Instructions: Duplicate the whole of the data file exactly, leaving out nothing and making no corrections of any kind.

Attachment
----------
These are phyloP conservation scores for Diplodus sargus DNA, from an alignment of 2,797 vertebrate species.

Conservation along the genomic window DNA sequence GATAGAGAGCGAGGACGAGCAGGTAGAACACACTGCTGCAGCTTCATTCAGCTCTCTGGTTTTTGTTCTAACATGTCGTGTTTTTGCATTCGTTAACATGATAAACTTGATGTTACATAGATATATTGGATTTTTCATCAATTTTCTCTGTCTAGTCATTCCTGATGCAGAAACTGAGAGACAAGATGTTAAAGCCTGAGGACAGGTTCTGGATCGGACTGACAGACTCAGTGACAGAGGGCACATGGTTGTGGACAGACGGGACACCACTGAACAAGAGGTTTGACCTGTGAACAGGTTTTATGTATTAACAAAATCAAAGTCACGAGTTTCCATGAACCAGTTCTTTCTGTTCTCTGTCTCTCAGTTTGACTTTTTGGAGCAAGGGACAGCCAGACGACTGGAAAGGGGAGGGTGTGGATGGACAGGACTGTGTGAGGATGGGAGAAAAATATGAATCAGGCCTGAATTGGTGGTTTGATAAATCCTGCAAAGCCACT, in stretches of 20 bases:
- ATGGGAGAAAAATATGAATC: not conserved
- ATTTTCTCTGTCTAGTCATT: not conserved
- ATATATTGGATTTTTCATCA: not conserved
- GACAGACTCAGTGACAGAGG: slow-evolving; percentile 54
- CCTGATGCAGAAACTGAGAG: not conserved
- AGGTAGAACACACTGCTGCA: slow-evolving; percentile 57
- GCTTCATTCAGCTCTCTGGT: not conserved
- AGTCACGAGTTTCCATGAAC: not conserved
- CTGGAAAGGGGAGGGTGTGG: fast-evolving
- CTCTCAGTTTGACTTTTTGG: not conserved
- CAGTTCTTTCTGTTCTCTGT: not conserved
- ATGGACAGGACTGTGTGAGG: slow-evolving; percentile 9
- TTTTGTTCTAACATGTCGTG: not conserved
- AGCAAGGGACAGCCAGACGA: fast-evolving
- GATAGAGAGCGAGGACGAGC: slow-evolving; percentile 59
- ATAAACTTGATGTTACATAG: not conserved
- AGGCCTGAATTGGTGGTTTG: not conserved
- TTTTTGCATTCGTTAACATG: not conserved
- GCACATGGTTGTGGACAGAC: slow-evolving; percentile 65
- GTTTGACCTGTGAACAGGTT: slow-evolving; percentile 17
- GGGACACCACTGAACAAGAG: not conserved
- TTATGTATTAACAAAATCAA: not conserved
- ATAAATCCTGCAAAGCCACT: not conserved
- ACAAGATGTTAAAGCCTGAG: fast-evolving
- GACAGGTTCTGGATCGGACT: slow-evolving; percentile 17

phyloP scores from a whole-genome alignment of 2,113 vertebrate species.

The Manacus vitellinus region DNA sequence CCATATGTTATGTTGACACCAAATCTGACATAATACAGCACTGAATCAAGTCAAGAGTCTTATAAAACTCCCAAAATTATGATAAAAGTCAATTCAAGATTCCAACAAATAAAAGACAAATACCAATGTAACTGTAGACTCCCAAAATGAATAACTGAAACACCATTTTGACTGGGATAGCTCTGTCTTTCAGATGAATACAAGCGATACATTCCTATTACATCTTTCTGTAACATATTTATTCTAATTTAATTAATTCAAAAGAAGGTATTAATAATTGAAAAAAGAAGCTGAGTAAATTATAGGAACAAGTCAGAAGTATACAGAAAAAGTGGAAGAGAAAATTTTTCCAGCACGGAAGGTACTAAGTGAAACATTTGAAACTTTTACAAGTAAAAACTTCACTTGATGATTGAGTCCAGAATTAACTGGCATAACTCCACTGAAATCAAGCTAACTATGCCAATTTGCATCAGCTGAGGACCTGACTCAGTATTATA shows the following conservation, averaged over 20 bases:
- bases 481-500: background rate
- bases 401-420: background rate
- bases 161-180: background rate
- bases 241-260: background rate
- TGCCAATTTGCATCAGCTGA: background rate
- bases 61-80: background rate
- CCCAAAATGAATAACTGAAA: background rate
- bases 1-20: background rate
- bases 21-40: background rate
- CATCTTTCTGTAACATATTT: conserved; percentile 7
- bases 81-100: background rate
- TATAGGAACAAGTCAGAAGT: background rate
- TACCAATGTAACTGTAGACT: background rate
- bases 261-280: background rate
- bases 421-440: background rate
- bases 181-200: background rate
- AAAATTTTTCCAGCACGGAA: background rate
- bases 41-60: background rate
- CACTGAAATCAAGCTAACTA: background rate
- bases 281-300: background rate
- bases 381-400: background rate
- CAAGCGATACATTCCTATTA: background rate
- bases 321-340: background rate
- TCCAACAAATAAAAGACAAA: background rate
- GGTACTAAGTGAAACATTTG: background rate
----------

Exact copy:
These are phyloP conservation scores for Diplodus sargus DNA, from an alignment of 2,797 vertebrate species.

Conservation along the genomic window DNA sequence GATAGAGAGCGAGGACGAGCAGGTAGAACACACTGCTGCAGCTTCATTCAGCTCTCTGGTTTTTGTTCTAACATGTCGTGTTTTTGCATTCGTTAACATGATAAACTTGATGTTACATAGATATATTGGATTTTTCATCAATTTTCTCTGTCTAGTCATTCCTGATGCAGAAACTGAGAGACAAGATGTTAAAGCCTGAGGACAGGTTCTGGATCGGACTGACAGACTCAGTGACAGAGGGCACATGGTTGTGGACAGACGGGACACCACTGAACAAGAGGTTTGACCTGTGAACAGGTTTTATGTATTAACAAAATCAAAGTCACGAGTTTCCATGAACCAGTTCTTTCTGTTCTCTGTCTCTCAGTTTGACTTTTTGGAGCAAGGGACAGCCAGACGACTGGAAAGGGGAGGGTGTGGATGGACAGGACTGTGTGAGGATGGGAGAAAAATATGAATCAGGCCTGAATTGGTGGTTTGATAAATCCTGCAAAGCCACT, in stretches of 20 bases:
- ATGGGAGAAAAATATGAATC: not conserved
- ATTTTCTCTGTCTAGTCATT: not conserved
- ATATATTGGATTTTTCATCA: not conserved
- GACAGACTCAGTGACAGAGG: slow-evolving; percentile 54
- CCTGATGCAGAAACTGAGAG: not conserved
- AGGTAGAACACACTGCTGCA: slow-evolving; percentile 57
- GCTTCATTCAGCTCTCTGGT: not conserved
- AGTCACGAGTTTCCATGAAC: not conserved
- CTGGAAAGGGGAGGGTGTGG: fast-evolving
- CTCTCAGTTTGACTTTTTGG: not conserved
- CAGTTCTTTCTGTTCTCTGT: not conserved
- ATGGACAGGACTGTGTGAGG: slow-evolving; percentile 9
- TTTTGTTCTAACATGTCGTG: not conserved
- AGCAAGGGACAGCCAGACGA: fast-evolving
- GATAGAGAGCGAGGACGAGC: slow-evolving; percentile 59
- ATAAACTTGATGTTACATAG: not conserved
- AGGCCTGAATTGGTGGTTTG: not conserved
- TTTTTGCATTCGTTAACATG: not conserved
- GCACATGGTTGTGGACAGAC: slow-evolving; percentile 65
- GTTTGACCTGTGAACAGGTT: slow-evolving; percentile 17
- GGGACACCACTGAACAAGAG: not conserved
- TTATGTATTAACAAAATCAA: not conserved
- ATAAATCCTGCAAAGCCACT: not conserved
- ACAAGATGTTAAAGCCTGAG: fast-evolving
- GACAGGTTCTGGATCGGACT: slow-evolving; percentile 17

phyloP scores from a whole-genome alignment of 2,113 vertebrate species.

The Manacus vitellinus region DNA sequence CCATATGTTATGTTGACACCAAATCTGACATAATACAGCACTGAATCAAGTCAAGAGTCTTATAAAACTCCCAAAATTATGATAAAAGTCAATTCAAGATTCCAACAAATAAAAGACAAATACCAATGTAACTGTAGACTCCCAAAATGAATAACTGAAACACCATTTTGACTGGGATAGCTCTGTCTTTCAGATGAATACAAGCGATACATTCCTATTACATCTTTCTGTAACATATTTATTCTAATTTAATTAATTCAAAAGAAGGTATTAATAATTGAAAAAAGAAGCTGAGTAAATTATAGGAACAAGTCAGAAGTATACAGAAAAAGTGGAAGAGAAAATTTTTCCAGCACGGAAGGTACTAAGTGAAACATTTGAAACTTTTACAAGTAAAAACTTCACTTGATGATTGAGTCCAGAATTAACTGGCATAACTCCACTGAAATCAAGCTAACTATGCCAATTTGCATCAGCTGAGGACCTGACTCAGTATTATA shows the following conservation, averaged over 20 bases:
- bases 481-500: background rate
- bases 401-420: background rate
- bases 161-180: background rate
- bases 241-260: background rate
- TGCCAATTTGCATCAGCTGA: background rate
- bases 61-80: background rate
- CCCAAAATGAATAACTGAAA: background rate
- bases 1-20: background rate
- bases 21-40: background rate
- CATCTTTCTGTAACATATTT: conserved; percentile 7
- bases 81-100: background rate
- TATAGGAACAAGTCAGAAGT: background rate
- TACCAATGTAACTGTAGACT: background rate
- bases 261-280: background rate
- bases 421-440: background rate
- bases 181-200: background rate
- AAAATTTTTCCAGCACGGAA: background rate
- bases 41-60: background rate
- CACTGAAATCAAGCTAACTA: background rate
- bases 281-300: background rate
- bases 381-400: background rate
- CAAGCGATACATTCCTATTA: background rate
- bases 321-340: background rate
- TCCAACAAATAAAAGACAAA: background rate
- GGTACTAAGTGAAACATTTG: background rate